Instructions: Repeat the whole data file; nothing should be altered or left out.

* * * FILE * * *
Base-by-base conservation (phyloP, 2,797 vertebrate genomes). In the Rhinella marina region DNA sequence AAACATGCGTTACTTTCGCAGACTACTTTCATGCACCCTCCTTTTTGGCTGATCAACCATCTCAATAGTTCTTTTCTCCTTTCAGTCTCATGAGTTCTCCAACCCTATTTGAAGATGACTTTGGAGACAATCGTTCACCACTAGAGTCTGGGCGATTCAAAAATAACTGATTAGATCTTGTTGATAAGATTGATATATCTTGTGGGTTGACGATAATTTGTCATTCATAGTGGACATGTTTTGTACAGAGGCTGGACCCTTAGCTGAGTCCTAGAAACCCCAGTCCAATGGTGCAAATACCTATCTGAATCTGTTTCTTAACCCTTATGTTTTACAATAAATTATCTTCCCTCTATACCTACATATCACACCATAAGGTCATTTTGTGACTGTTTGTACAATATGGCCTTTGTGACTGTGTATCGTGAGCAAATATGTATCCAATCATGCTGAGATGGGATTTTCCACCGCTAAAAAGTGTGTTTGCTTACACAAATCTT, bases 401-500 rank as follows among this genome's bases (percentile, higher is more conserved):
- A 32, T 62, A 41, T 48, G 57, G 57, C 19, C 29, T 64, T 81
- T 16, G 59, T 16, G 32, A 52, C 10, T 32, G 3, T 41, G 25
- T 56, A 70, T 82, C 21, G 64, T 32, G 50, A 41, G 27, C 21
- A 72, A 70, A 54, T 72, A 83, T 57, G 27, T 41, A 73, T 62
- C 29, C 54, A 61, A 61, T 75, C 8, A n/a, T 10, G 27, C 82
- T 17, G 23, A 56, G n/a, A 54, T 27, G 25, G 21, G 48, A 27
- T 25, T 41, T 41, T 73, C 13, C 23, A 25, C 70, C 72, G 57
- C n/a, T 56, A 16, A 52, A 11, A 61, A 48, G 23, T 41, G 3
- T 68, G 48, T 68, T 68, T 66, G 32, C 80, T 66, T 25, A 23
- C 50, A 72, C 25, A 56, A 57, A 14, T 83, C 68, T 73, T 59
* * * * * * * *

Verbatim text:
Base-by-base conservation (phyloP, 2,797 vertebrate genomes). In the Rhinella marina region DNA sequence AAACATGCGTTACTTTCGCAGACTACTTTCATGCACCCTCCTTTTTGGCTGATCAACCATCTCAATAGTTCTTTTCTCCTTTCAGTCTCATGAGTTCTCCAACCCTATTTGAAGATGACTTTGGAGACAATCGTTCACCACTAGAGTCTGGGCGATTCAAAAATAACTGATTAGATCTTGTTGATAAGATTGATATATCTTGTGGGTTGACGATAATTTGTCATTCATAGTGGACATGTTTTGTACAGAGGCTGGACCCTTAGCTGAGTCCTAGAAACCCCAGTCCAATGGTGCAAATACCTATCTGAATCTGTTTCTTAACCCTTATGTTTTACAATAAATTATCTTCCCTCTATACCTACATATCACACCATAAGGTCATTTTGTGACTGTTTGTACAATATGGCCTTTGTGACTGTGTATCGTGAGCAAATATGTATCCAATCATGCTGAGATGGGATTTTCCACCGCTAAAAAGTGTGTTTGCTTACACAAATCTT, bases 401-500 rank as follows among this genome's bases (percentile, higher is more conserved):
- A 32, T 62, A 41, T 48, G 57, G 57, C 19, C 29, T 64, T 81
- T 16, G 59, T 16, G 32, A 52, C 10, T 32, G 3, T 41, G 25
- T 56, A 70, T 82, C 21, G 64, T 32, G 50, A 41, G 27, C 21
- A 72, A 70, A 54, T 72, A 83, T 57, G 27, T 41, A 73, T 62
- C 29, C 54, A 61, A 61, T 75, C 8, A n/a, T 10, G 27, C 82
- T 17, G 23, A 56, G n/a, A 54, T 27, G 25, G 21, G 48, A 27
- T 25, T 41, T 41, T 73, C 13, C 23, A 25, C 70, C 72, G 57
- C n/a, T 56, A 16, A 52, A 11, A 61, A 48, G 23, T 41, G 3
- T 68, G 48, T 68, T 68, T 66, G 32, C 80, T 66, T 25, A 23
- C 50, A 72, C 25, A 56, A 57, A 14, T 83, C 68, T 73, T 59